The cardboard box had two-ply walls, beveled corners, and eight 1-inch copper staples sealing it shut. It was a little larger than a casserole dish and twice as deep. You needed a flathead screwdriver to pry open the staples.
Inside the box nestled nine heirloom Cornice pears, each wrapped in tissue paper, each slightly smaller than a softball, and each so juicy I ate one after another with a towel under my chin.
Regardless of the hype that heralded the holidays, the arrival of a fruit-filled box every year symbolized the start of the Christmas season for me. The box usually came in the mail one week before time to unwrap presents. And the boxes came and came over the decades.
Until this year.
The tradition of mail-order pears for Christmas began with my mother. She co-opted the idea from my grandmother, who enjoyed giving homegrown fruit and homemade cookies as holiday gifts. My mother’s culinary prowess, though formidable, tilted toward utilitarian. She preferred to cook meals, not gifts.
Around the mid-1970s, my mother discovered Harry & David, an Oregon-based fruit grower with a knack for customized distribution and a reputation for incomparable pears. Mail-order fruit was not a novelty in my parents’ house, but only the pears made a lasting impression.
Occasionally, yellow-skinned Bartletts or green Anjous filled the Christmas box; however, the Cornice variety with its mottled skin and rich, earthy aroma became exclusive to the tradition.
Each box was impressive, too. Each lasted well past the shelf life of the memories it served. The boxes became bins for books, baked goods, and knickknacks. They faded before they failed, and resisted drips and spills. I recall my father once finding a stack of Harry & David boxes warped by a pipe leak in a crawl space, yet their contents remained unblemished.
Six pear boxes were what I used to pack the sum of my life when I left for college. Four of those boxes survived nine moves and five job changes.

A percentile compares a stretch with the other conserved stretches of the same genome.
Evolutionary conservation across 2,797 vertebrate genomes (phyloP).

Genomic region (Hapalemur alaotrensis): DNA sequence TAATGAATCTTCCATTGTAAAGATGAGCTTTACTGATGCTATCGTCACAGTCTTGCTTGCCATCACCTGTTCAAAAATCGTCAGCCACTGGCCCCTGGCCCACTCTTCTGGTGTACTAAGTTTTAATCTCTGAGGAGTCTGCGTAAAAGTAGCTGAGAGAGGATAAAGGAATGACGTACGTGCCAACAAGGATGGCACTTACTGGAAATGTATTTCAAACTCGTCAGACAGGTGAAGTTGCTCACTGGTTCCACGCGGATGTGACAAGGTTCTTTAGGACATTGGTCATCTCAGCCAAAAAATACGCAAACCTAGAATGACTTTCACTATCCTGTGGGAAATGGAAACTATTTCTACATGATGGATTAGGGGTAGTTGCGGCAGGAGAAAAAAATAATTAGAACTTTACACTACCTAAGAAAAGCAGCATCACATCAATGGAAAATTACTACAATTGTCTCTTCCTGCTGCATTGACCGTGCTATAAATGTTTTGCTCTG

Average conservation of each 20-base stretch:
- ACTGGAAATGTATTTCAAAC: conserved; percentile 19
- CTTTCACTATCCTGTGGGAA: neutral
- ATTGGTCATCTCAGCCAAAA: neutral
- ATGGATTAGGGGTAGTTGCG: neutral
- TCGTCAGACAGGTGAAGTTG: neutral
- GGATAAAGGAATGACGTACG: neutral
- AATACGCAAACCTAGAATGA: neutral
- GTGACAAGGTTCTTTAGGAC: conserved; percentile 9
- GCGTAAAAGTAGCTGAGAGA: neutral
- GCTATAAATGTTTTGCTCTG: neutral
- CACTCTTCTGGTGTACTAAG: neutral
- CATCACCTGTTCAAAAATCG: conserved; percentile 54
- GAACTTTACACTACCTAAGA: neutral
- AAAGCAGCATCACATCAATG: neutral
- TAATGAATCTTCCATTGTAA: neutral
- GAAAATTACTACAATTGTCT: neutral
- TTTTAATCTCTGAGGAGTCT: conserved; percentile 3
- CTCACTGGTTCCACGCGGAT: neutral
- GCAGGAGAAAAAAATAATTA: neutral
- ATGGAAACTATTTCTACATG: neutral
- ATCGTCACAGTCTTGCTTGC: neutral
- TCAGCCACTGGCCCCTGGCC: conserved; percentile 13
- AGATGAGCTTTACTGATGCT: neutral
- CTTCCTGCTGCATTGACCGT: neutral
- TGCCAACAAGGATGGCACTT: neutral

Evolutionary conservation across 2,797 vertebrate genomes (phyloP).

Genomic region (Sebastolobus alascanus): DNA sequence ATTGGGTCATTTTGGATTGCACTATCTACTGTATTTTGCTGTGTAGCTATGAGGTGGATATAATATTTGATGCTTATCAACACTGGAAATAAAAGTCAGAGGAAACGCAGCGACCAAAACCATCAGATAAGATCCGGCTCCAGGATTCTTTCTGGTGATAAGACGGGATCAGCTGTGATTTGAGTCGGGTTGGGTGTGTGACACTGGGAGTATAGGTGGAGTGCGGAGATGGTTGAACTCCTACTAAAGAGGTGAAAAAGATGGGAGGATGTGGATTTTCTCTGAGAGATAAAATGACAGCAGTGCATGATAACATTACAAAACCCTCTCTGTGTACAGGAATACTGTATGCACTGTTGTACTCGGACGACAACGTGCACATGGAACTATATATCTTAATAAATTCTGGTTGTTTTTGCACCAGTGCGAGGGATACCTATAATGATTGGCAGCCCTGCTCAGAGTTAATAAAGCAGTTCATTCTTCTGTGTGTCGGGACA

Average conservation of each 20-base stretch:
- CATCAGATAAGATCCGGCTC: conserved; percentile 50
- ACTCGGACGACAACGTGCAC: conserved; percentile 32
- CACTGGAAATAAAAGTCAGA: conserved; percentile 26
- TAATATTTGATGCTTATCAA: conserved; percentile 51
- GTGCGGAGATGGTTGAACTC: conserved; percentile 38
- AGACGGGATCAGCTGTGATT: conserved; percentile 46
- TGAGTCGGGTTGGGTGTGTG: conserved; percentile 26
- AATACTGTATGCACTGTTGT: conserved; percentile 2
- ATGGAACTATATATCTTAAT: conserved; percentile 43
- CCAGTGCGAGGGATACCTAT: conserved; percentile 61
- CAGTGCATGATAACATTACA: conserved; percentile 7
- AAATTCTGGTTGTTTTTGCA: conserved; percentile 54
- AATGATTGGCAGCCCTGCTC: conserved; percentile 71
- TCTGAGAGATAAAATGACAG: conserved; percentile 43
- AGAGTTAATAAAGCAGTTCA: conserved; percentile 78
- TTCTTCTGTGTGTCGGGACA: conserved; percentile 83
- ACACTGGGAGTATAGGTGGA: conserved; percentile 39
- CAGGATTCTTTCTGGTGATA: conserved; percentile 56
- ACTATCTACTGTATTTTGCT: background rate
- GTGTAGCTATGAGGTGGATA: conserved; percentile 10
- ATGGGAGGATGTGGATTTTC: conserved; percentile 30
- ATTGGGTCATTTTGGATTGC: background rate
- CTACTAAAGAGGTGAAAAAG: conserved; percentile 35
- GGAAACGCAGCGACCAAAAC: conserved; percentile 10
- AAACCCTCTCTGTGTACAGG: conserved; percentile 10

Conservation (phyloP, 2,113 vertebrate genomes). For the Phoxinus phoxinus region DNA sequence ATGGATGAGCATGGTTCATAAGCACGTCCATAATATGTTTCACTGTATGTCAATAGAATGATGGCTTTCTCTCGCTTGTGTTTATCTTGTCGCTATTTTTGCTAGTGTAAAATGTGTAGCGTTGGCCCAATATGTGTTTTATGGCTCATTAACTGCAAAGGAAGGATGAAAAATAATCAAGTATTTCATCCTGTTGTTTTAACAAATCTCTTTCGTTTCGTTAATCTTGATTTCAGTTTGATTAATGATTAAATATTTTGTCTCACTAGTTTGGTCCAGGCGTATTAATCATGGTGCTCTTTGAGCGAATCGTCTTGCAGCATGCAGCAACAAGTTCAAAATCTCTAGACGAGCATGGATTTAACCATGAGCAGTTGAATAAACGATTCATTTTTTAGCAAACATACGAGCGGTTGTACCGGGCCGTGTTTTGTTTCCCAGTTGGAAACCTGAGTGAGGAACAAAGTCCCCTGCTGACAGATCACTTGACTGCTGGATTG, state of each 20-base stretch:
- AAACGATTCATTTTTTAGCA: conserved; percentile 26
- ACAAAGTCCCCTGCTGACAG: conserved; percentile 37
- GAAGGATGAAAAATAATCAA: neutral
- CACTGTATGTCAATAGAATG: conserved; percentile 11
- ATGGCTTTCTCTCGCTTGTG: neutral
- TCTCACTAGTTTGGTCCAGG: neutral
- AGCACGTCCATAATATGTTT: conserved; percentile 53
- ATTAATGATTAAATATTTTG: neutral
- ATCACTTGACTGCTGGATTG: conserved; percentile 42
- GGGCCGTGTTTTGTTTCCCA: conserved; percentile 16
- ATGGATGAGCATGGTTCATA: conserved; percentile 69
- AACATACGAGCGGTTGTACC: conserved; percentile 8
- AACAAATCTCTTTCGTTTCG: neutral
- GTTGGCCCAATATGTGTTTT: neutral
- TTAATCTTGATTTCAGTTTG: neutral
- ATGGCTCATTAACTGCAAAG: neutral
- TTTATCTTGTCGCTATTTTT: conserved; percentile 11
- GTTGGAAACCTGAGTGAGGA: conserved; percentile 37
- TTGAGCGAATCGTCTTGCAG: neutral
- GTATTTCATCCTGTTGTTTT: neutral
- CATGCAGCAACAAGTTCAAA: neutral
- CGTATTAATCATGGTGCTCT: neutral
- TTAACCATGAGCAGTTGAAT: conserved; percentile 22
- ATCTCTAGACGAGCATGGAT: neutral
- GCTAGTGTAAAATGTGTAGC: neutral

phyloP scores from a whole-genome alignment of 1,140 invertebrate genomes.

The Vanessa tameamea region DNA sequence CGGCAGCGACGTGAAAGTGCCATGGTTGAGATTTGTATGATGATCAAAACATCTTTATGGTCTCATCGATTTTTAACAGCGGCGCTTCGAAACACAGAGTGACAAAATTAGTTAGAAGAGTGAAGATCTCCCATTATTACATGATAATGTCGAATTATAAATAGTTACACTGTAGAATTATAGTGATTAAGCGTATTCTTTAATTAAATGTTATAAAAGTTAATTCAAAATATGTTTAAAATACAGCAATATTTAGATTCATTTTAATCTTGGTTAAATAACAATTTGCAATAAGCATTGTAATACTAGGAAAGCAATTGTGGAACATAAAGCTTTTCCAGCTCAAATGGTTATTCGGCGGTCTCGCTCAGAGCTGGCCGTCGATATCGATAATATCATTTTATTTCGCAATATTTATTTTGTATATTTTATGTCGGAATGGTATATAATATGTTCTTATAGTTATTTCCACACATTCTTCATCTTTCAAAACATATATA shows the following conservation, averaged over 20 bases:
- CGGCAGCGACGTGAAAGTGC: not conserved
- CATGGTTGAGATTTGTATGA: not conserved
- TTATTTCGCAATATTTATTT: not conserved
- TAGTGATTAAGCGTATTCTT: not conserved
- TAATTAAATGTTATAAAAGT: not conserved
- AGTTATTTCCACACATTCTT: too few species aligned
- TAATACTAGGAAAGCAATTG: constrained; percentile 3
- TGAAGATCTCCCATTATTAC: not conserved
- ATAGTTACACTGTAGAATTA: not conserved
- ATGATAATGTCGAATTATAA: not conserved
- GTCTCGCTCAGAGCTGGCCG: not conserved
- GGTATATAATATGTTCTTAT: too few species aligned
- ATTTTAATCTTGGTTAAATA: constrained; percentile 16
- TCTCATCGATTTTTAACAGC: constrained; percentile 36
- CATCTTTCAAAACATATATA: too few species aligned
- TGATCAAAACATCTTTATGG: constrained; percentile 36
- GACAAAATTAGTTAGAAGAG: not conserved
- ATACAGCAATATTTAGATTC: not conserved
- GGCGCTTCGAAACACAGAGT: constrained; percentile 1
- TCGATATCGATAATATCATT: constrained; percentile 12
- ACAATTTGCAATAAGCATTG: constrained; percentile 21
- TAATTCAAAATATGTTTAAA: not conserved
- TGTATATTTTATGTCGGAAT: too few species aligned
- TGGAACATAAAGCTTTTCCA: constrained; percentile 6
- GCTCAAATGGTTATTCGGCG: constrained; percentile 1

At some point, the holiday fruit shipments turned automatic, surprising even my mother at times. After I left home for college, separate shipments followed me. They trickled into the corners of the country where I lived. I missed many Christmases away from my parents, yet the seasonal appearance of the pear boxes remained a touchstone to that holiday joy of my youth.
Last year, a box arrived while my mother was still in the hospital. The last batch of Cornices was as juicy as I ever remembered. My mother had no memory of sending them, no memory of even tasting them. Her own box went unopened. She had forgotten about them entirely, though Harry & David had not.
Last summer, after she died, I was tasked with settling her affairs. Among them was her Harry & David account. I thought about shifting the main shipping address to my own and continuing the tradition. Then I thought back to all the times she called to ask if the box of pears made it in time for Christmas, and how relieved she sounded when I said yes. The pears were her comfort food — she was comforted in knowing they reached their destination and that they, more than any other gift, would be appreciated.
The pears served their purpose. The boxes, remarkably, still serve others.